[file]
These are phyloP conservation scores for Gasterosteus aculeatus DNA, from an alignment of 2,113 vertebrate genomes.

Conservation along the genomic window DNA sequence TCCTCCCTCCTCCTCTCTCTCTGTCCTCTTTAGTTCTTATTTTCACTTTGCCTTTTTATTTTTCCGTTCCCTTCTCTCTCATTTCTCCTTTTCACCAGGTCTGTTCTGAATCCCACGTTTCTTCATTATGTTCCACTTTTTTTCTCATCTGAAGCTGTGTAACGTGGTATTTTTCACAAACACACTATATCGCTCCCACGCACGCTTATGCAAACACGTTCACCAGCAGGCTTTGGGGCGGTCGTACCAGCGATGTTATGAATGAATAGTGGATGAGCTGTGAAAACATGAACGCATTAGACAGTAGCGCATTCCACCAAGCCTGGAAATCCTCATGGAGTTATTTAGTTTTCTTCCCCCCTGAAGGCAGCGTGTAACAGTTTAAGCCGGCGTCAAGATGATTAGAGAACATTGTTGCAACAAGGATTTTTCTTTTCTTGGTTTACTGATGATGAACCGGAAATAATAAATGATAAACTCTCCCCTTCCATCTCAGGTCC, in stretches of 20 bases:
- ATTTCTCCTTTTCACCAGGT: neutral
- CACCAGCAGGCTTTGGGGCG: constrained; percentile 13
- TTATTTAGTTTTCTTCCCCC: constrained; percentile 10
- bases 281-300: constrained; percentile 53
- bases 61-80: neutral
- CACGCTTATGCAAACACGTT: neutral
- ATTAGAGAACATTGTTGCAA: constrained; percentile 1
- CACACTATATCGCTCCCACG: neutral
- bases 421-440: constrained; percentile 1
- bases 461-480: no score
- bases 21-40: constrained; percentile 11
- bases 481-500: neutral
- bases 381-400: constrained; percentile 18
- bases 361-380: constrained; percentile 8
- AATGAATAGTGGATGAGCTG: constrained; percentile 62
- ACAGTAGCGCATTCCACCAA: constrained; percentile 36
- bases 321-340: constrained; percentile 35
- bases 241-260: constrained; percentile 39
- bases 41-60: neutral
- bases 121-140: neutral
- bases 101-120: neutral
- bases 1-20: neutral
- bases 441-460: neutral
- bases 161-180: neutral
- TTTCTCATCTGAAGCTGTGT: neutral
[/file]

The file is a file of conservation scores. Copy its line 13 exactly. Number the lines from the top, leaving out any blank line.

- bases 21-40: constrained; percentile 11